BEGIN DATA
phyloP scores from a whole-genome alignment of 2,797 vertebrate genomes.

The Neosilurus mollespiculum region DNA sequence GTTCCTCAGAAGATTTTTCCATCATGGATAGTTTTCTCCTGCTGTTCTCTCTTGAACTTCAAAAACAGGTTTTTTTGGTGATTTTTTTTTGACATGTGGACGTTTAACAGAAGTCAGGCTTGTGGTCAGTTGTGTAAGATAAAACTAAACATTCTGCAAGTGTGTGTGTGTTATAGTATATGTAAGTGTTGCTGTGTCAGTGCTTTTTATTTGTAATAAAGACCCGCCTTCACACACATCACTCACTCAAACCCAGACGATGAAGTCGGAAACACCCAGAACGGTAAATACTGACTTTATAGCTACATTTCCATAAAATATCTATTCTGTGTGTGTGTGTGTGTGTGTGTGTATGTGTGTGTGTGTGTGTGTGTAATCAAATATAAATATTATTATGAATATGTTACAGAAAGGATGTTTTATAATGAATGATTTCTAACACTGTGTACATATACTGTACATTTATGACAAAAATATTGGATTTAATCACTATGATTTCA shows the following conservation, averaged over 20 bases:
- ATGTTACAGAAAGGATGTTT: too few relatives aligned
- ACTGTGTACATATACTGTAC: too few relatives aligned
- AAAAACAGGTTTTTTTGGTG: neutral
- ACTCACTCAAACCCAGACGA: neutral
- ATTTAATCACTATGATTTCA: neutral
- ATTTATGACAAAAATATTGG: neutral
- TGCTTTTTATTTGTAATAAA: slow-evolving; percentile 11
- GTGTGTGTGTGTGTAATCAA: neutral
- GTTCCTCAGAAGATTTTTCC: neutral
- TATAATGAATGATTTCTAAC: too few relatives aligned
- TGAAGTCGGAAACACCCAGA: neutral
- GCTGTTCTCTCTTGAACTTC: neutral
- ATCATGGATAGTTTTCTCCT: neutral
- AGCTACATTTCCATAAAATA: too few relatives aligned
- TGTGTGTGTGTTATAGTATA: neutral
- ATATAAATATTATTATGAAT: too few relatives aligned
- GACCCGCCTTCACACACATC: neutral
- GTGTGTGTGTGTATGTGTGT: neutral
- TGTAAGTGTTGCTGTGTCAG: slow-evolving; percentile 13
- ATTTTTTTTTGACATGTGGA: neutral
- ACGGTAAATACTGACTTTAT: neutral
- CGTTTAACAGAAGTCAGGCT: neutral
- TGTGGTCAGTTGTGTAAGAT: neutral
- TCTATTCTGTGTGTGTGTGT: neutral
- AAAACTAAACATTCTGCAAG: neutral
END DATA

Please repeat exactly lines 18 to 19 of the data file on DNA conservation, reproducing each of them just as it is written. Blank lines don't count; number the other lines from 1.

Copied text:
- ATATAAATATTATTATGAAT: too few relatives aligned
- GACCCGCCTTCACACACATC: neutral